Introduction to bash scripting

Bash scripting is a powerful tool for automating repetitive tasks and processes on Linux and Unix-based systems. Bash scripts are essentially a series of commands that can be executed in sequence, allowing you to automate tasks such as data processing, system administration, and more. In this tutorial, we will go through the basics of creating and running a bash script.

Create a new file with the .sh extension. For example,

Open the file in a text editor and add your commands. Make sure to use the correct syntax, as bash scripts are very picky about syntax and formatting.

Make the file executable by running the command chmod +x This will give the file the necessary permissions to be executed.

Run the script by typing ./ in the terminal. This will execute the commands in the script in the order they are written.

Here's an example of a simple bash script that prints "Hello, World!" to the terminal:


echo "Hello, World!"

The first line, #!/bin/bash, is called the shebang and is used to specify which interpreter to use for running the script. In this case, we're using the bash interpreter. You can also use variables in your script. For example:


name="John Doe"

echo "Hello, $name"

This script will print "Hello, John Doe" to the terminal. Variables in bash scripts are defined using the = operator, and they can be used by placing a $ symbol in front of the variable name.

You can also use conditional statements, loops, and functions in your script to make it more powerful and flexible. Conditional statements are used to perform different actions based on different conditions. For example:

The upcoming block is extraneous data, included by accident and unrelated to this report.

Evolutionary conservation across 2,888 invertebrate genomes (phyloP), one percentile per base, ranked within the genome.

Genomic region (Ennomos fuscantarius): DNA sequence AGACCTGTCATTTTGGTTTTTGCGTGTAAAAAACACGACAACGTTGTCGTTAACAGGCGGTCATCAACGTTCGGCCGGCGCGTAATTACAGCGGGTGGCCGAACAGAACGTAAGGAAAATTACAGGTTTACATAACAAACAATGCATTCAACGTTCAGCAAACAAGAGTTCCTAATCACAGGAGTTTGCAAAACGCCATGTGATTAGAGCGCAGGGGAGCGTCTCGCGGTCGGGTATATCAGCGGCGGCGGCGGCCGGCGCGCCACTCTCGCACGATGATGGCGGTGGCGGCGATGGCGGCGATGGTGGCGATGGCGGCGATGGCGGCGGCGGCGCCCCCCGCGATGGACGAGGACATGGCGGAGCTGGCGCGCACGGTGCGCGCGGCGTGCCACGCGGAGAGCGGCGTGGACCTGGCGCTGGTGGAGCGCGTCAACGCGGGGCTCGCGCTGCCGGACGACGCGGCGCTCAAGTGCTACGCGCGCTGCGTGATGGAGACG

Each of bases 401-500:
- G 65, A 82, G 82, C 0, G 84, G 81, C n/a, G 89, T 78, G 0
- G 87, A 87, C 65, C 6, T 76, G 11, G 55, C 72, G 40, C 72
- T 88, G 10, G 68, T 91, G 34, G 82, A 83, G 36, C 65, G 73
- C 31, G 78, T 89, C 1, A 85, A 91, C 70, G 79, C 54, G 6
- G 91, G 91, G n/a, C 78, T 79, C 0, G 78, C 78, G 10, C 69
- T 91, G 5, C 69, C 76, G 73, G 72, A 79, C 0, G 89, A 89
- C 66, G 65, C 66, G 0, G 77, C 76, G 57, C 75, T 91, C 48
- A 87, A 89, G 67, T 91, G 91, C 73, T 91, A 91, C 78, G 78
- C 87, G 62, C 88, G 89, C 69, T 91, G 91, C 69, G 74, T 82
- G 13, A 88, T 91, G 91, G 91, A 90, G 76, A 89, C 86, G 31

if [ $1 -gt 100 ]


echo "That's a large number."


This script will check if the first command line argument is greater than 100, and if it is, it will print "That's a large number." to the terminal.

Loops are used to repeat a certain action multiple times. The most commonly used loops in bash are for, while, and until. For example:


for i in {1..5}


echo "Iteration $i"


This script will print "Iteration 1", "Iteration 2", "Iteration 3", "Iteration 4", and "Iteration 5" to the terminal, as it runs the echo command five times.

Functions are used to group a set of commands together and can be called multiple times within the script. For example:


greet() {

echo "Hello, $1"


greet "John"

greet "Jane"

This script will print "Hello, John" and "Hello, Jane" to the terminal.

You can also use command line arguments in your script, for example:


echo "Hello, $1"

You can pass an argument when you run the script like this: ./ John

This script will print "Hello, John" to the terminal. Command line arguments can be accessed in the script using the special variables $1, $2, $3 and so on.

You can also use built-in commands like ls, mkdir, rm, cp, mv, echo and many more to automate file and folder operations. For example, you can use the find command to search for files with a certain name and the sed command to search and replace text in a file.

There are many other things you can do with bash scripting.

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